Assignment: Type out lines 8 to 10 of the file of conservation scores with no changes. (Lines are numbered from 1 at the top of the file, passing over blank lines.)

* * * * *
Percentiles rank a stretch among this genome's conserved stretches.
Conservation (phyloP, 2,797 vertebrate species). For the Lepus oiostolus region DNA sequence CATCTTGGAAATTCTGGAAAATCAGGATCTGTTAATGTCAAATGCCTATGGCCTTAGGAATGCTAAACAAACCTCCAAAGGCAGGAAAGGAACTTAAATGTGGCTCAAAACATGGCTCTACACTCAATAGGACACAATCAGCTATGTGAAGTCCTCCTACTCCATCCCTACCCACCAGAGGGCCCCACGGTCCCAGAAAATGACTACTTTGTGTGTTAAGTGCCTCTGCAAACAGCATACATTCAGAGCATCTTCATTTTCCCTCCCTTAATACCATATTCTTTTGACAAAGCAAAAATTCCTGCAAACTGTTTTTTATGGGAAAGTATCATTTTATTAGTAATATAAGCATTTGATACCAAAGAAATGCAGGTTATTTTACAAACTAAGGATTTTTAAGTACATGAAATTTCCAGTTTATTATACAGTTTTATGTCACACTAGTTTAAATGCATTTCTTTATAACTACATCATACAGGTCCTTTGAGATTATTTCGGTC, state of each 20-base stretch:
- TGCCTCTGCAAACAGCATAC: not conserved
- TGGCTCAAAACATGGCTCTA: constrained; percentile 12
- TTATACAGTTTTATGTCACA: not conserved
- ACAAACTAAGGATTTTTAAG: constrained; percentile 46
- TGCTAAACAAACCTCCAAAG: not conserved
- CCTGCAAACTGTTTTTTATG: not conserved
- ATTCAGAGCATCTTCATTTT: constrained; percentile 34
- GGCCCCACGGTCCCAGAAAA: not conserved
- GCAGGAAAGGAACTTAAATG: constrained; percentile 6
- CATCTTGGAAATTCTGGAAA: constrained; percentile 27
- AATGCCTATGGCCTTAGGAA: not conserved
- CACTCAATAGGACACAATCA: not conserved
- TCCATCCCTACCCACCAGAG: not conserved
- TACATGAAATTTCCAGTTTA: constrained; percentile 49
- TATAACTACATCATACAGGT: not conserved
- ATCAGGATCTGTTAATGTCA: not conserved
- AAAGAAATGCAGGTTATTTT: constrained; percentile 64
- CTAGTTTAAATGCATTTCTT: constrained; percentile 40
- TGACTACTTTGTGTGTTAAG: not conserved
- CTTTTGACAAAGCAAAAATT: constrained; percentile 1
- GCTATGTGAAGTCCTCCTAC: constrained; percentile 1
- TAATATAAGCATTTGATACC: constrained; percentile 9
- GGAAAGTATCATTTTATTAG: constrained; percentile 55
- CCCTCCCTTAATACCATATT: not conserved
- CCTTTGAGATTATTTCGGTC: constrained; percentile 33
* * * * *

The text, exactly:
- CCTGCAAACTGTTTTTTATG: not conserved
- ATTCAGAGCATCTTCATTTT: constrained; percentile 34
- GGCCCCACGGTCCCAGAAAA: not conserved